Jodi-Ann: Every time you send an email that says, “See responses below in red.” [Laughter] You’re living out the spirit of your mother. [Both Laughing]

Yejin: Oh, honestly, there was a recent time where I’ve been part of this group trying to hold, um, this white liberal man accountable for some harm that he’s been causing out in the world. [Jodi-Ann: Mhmm] And, I annotated this message he had put out in the world. It was like, three pages single space before I copied and pasted it into the email. And I was like, this is an act of love, I promise. [Jodi-Ann: I’m loving you.] I’m doing all of this because I believe in your ability to change and grow. But I was like, “Oh, hey, Mama, I see you.” [Chuckle]

Jodi-Ann: Yep. Hey, mom. [Yejin: Mmhmm.] And so, [Sigh] I want to go back, um, ‘cause you mentioned about her passing, but just thinking about that process around her cancer journey, I’m curious how you first learned about her diagnosis.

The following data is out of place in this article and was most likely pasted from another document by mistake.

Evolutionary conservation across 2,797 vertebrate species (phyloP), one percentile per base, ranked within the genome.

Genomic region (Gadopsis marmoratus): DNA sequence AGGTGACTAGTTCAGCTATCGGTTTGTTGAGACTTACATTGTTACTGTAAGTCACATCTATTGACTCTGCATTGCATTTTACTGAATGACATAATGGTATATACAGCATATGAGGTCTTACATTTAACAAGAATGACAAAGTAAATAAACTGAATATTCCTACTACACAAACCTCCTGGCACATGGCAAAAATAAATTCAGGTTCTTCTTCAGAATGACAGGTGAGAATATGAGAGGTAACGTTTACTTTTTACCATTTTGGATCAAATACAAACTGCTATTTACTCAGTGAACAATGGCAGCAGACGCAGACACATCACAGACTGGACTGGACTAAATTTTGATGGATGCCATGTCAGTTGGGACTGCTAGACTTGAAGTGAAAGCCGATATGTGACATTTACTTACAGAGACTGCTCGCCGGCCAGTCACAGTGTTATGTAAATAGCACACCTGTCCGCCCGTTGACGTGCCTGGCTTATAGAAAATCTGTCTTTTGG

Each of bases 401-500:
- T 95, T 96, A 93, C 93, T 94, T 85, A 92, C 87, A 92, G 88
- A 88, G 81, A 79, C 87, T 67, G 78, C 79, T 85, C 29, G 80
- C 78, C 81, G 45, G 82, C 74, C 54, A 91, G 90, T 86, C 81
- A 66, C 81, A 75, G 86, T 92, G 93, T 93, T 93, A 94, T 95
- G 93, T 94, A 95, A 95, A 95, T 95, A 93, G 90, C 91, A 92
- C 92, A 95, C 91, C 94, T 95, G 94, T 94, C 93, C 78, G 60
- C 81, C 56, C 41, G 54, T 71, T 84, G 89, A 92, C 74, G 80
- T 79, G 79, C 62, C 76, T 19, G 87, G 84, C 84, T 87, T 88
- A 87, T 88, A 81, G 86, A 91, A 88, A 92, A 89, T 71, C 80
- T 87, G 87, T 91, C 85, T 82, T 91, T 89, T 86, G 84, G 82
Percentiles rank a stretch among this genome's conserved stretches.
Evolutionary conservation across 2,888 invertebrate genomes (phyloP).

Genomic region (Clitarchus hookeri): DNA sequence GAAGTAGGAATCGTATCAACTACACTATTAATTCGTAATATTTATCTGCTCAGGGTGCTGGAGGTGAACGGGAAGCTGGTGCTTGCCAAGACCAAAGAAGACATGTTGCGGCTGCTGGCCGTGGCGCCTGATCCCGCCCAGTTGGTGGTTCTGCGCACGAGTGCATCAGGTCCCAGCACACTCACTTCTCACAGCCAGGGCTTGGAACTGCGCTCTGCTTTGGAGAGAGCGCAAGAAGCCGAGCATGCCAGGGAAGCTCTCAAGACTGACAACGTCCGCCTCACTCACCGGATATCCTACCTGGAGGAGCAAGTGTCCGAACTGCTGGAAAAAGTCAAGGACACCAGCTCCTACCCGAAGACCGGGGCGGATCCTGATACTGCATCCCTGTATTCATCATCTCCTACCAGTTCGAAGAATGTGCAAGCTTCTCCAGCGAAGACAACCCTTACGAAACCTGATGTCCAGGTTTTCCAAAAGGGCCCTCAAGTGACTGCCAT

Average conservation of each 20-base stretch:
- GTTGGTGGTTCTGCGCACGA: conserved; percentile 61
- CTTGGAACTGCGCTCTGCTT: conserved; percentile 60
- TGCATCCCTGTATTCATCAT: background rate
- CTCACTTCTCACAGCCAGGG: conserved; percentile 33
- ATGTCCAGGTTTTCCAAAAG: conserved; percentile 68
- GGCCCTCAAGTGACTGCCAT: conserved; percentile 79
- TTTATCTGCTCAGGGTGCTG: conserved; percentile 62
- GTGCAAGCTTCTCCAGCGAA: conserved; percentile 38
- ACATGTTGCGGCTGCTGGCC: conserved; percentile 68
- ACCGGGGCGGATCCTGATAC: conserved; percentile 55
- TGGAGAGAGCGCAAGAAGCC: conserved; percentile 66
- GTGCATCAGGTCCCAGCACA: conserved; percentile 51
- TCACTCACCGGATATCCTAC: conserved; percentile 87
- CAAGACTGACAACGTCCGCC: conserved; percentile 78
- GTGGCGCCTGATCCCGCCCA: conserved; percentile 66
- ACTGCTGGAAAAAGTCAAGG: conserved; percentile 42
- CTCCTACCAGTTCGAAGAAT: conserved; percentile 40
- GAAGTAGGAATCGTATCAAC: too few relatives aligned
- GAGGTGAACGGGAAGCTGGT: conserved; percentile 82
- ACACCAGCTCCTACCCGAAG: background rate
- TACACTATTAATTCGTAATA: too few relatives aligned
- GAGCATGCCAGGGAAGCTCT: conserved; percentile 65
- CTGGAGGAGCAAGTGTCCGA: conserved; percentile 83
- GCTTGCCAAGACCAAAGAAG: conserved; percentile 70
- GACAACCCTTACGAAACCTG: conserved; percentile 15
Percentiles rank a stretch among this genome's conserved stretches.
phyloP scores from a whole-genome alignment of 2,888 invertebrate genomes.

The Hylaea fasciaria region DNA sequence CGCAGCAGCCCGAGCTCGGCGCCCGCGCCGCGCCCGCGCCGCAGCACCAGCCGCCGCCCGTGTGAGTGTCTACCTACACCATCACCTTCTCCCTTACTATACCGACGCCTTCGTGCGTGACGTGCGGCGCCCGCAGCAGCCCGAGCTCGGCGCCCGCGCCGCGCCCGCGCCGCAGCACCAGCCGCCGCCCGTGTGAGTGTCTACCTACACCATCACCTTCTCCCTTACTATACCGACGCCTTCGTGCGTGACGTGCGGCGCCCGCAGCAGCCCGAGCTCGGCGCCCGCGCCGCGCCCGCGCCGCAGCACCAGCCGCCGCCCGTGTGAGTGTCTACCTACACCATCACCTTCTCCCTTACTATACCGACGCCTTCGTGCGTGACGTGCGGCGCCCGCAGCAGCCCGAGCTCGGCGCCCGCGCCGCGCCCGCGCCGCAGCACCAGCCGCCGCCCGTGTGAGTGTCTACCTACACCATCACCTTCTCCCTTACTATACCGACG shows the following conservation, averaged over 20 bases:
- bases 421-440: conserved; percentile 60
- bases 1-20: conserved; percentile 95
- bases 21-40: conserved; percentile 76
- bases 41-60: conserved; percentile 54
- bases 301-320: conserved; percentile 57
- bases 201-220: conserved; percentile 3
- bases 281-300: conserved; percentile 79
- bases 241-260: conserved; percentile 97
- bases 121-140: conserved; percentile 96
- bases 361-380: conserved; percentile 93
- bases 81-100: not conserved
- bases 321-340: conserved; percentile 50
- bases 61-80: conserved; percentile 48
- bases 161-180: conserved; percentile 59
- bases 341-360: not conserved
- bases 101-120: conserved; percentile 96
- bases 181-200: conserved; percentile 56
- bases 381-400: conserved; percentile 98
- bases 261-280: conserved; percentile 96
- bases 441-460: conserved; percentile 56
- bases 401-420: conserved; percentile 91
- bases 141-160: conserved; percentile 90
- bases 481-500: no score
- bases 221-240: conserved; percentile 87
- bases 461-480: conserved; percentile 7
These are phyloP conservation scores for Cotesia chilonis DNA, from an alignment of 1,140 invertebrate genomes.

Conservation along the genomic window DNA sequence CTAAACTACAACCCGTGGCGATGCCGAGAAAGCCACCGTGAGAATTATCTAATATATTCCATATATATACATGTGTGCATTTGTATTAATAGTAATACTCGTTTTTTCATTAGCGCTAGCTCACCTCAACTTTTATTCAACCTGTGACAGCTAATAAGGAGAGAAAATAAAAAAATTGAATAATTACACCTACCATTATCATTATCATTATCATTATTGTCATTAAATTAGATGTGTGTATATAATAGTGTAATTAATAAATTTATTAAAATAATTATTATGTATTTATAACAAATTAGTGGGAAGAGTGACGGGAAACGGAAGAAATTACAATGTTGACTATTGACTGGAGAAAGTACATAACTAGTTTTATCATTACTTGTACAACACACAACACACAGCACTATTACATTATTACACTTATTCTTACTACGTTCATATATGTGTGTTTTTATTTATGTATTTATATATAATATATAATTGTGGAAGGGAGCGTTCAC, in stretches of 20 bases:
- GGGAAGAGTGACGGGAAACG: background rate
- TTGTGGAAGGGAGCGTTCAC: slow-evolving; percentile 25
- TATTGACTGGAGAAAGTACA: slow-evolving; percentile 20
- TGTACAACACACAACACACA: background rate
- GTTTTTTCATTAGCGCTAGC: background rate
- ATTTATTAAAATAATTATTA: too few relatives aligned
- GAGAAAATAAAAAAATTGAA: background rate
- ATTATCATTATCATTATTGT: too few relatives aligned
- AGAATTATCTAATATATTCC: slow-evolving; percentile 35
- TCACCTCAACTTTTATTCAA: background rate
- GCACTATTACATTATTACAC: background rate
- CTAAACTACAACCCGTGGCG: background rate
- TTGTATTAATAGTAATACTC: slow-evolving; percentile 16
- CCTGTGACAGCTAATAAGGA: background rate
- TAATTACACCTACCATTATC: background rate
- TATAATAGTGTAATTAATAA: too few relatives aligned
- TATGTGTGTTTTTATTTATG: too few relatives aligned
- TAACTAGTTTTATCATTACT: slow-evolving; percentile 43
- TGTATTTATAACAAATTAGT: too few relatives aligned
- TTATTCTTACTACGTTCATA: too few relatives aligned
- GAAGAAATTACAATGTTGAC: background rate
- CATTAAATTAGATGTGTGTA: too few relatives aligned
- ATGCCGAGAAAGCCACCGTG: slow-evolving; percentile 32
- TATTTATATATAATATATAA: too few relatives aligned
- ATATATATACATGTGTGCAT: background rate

Yejin: Yeah, you know, I was actually chatting briefly with my dad because I don’t remember so much about the moment of learning about her diagnosis. I do remember I was a junior in high school at that time. I was the class president. And I only share that not to brag, but because [Jodi-Ann: You can brag.] I remember one day [Both Laughing] there was one day where, um, I think it was some kind of spirit week before homecoming and I just remember being in a haze. I don’t remember exactly what had happened. But there was some learning about my mom’s diagnosis and I was just sort of…It was the first time that I remember feeling really dissociated. [Jodi-Ann: Mmhmm.] And it felt like I was watching myself move through the hallway and I was talking to some of my fellow students about, you know, spirit week and the float that we needed to build while also watching myself do it. Being like, how are you functioning this way? You are so sad right now. [Jodi-Ann: Mmm.] Um, but other than that, I don’t remember a whole lot, um, except, you know, for the fact that I was a junior in high school. Um, you know, she immediately got treatment. We’re sooo privileged. I mean, I think a lot of the work that I currently do around, you know, racial justice and equity is so much about our personal relationship to power and being able to acknowledge our privilege. And one of the privileges that I have is, um, growing up with a family that’s filled with doctors. [Jodi-Ann: Yeah.] So we have this, sort of, army of family members who were ready to help advocate for the best care and the best doctors. And so, we were very lucky, um, and not just lucky, like, positioned to be privileged in that particular way. And, um, ended up, going through chemo and radiation and,  removing the cancer, not the – the full breast. And, um, everything seemed on the up and up. And then it turned out a few weeks before I went to Boston College, they had learned that it spread – that it came back and that it spread.